Take the 2-minute tour ×
MathOverflow is a question and answer site for professional mathematicians. It's 100% free, no registration required.

This question is motivated by the following naive one: suppose we have a nice subset $X$ of some Euclidean space, say a polyhedron, and a nice $\mathbb{R}$-valued function $f$ on this subset, say a polynomial. Is it possible to deduce the value of the integral of $f$ along $X$ with respect to the Lebesgue measure from the integrals of $f$ along sets of arbitrarily small Hausdorff dimension? One way to make this precise is as follows.

Let $A_t,0< t\leq 1$ be the subset of $[0,1]$ obtained from $[0,1]$ by first removing the middle $1-t$ part, then removing the middle $1-t$ parts of the resulting two segments, then removing the middle $1-t$ parts of the resulting four segments and so on. (The middle $1-t$ part of a segment $[a,b]$ is the open interval of length $(1-t)(b-a)$ with center $\frac{b-a}{2}$.) Here are some remarks:

  1. If $t=\frac{2}{3}$, then $A_t$ is the Cantor middle third set.

  2. The Hausdorff dimension of $A_t$ is $\frac{\ln 2}{\ln 2-\ln t}$.

Now let $f:[0,1]\to\mathbb{R}$ be some ``nice'' function. Set $g(t)$ to be the average of $f$ over $A_t$. Recall that if $A$ is a compact metric space and $f:A\to\mathbb{R}$ is continuous, then the average of $f$ over $A$ is the limit as $i\to \infty$ of the averages of $f$ over $B_i$ where $(B_i)$ is a sequence of finite sets that converges to $A$ in the Hausdorff metric; recall also that the Hausdorff distance between two closed nonempty $A',A''\subset A$ is $$max(min_{a\in A'}dist (a,A''),min_{a\in A''}dist (a,A')).$$

Is it possible to explicitly compute $g(t)$, say when $f(x)=x^n$ with $n$ a non-negative integer? If not, what can one say about this function? Is it analytic in $t$? If so, does it extend analytically to $\mathbb{C}\setminus (-\infty,0]$?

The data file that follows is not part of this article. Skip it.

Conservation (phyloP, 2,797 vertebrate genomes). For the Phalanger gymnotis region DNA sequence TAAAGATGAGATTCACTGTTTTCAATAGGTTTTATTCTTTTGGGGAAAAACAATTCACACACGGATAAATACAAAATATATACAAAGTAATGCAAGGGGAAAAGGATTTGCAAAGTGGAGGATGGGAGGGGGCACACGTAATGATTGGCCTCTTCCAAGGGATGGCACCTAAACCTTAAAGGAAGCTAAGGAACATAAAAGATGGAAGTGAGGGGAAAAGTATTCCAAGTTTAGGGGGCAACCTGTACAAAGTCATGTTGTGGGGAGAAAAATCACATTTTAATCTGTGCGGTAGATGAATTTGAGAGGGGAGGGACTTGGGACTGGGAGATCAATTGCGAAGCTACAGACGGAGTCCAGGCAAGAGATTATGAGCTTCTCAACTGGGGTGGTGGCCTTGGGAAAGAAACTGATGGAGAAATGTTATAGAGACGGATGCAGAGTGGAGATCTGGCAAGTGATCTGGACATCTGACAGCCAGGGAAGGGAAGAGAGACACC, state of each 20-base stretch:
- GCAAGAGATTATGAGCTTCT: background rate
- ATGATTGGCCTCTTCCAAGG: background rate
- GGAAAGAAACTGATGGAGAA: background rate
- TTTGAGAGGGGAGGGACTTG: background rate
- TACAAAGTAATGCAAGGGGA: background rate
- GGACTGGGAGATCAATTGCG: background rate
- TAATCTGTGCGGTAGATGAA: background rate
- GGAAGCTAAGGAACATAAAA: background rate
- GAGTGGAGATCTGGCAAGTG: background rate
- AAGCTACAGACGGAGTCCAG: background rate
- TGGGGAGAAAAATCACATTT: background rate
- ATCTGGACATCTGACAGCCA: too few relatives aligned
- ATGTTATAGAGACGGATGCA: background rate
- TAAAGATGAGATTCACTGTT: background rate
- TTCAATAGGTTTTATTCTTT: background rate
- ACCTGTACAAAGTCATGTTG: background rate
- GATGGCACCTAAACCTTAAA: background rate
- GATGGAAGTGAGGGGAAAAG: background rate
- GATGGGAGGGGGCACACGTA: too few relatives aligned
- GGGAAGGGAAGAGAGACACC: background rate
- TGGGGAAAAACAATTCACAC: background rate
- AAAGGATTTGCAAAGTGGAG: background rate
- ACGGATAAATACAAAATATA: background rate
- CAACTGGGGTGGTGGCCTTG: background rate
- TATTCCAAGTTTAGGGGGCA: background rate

[upd: I would also be happy with answers to the same questions for $f(x)=e^{nx}$ or $e^{inx}, n\in\mathbb{Z}$.]

share|improve this question
1  
As you undoubtedly know, Monte Carlo/Las Vegas integration speaks to the randomized version of this problem. –  Steve Huntsman Sep 13 '11 at 17:27
    
Steve -- the way I understand it, Monte Carlo integration computes the integral straight away, as the limit of a sequence of expectations. I was interested to know how one can express, in a simple example, a 1-dimensional integral in terms of lower dimensional integrals. –  algori Sep 13 '11 at 18:21
    
Perhaps the following AMS Notices article will be helpful? ams.org/notices/200511/fea-sloan.pdf –  j.c. Sep 13 '11 at 19:19
2  
The uniform measure on $A_t$ is a countable convolution of distributions with 2-point support, so it's easy to integrate exponentials if you're willing to accept answers like $\prod_{n=1}^\infty \bigl((\exp(2s/3^n)+1)/2 \bigr)$ for the integral of $\exp sx$ on the Cantor set. In particular you can get such product formulas for Fourier components. You can also integrate $x^k$ by differentiating $k$ times and taking $s=0$, though the resulting formulas do get complicated as $k$ grows. –  Noam D. Elkies Sep 14 '11 at 15:48
1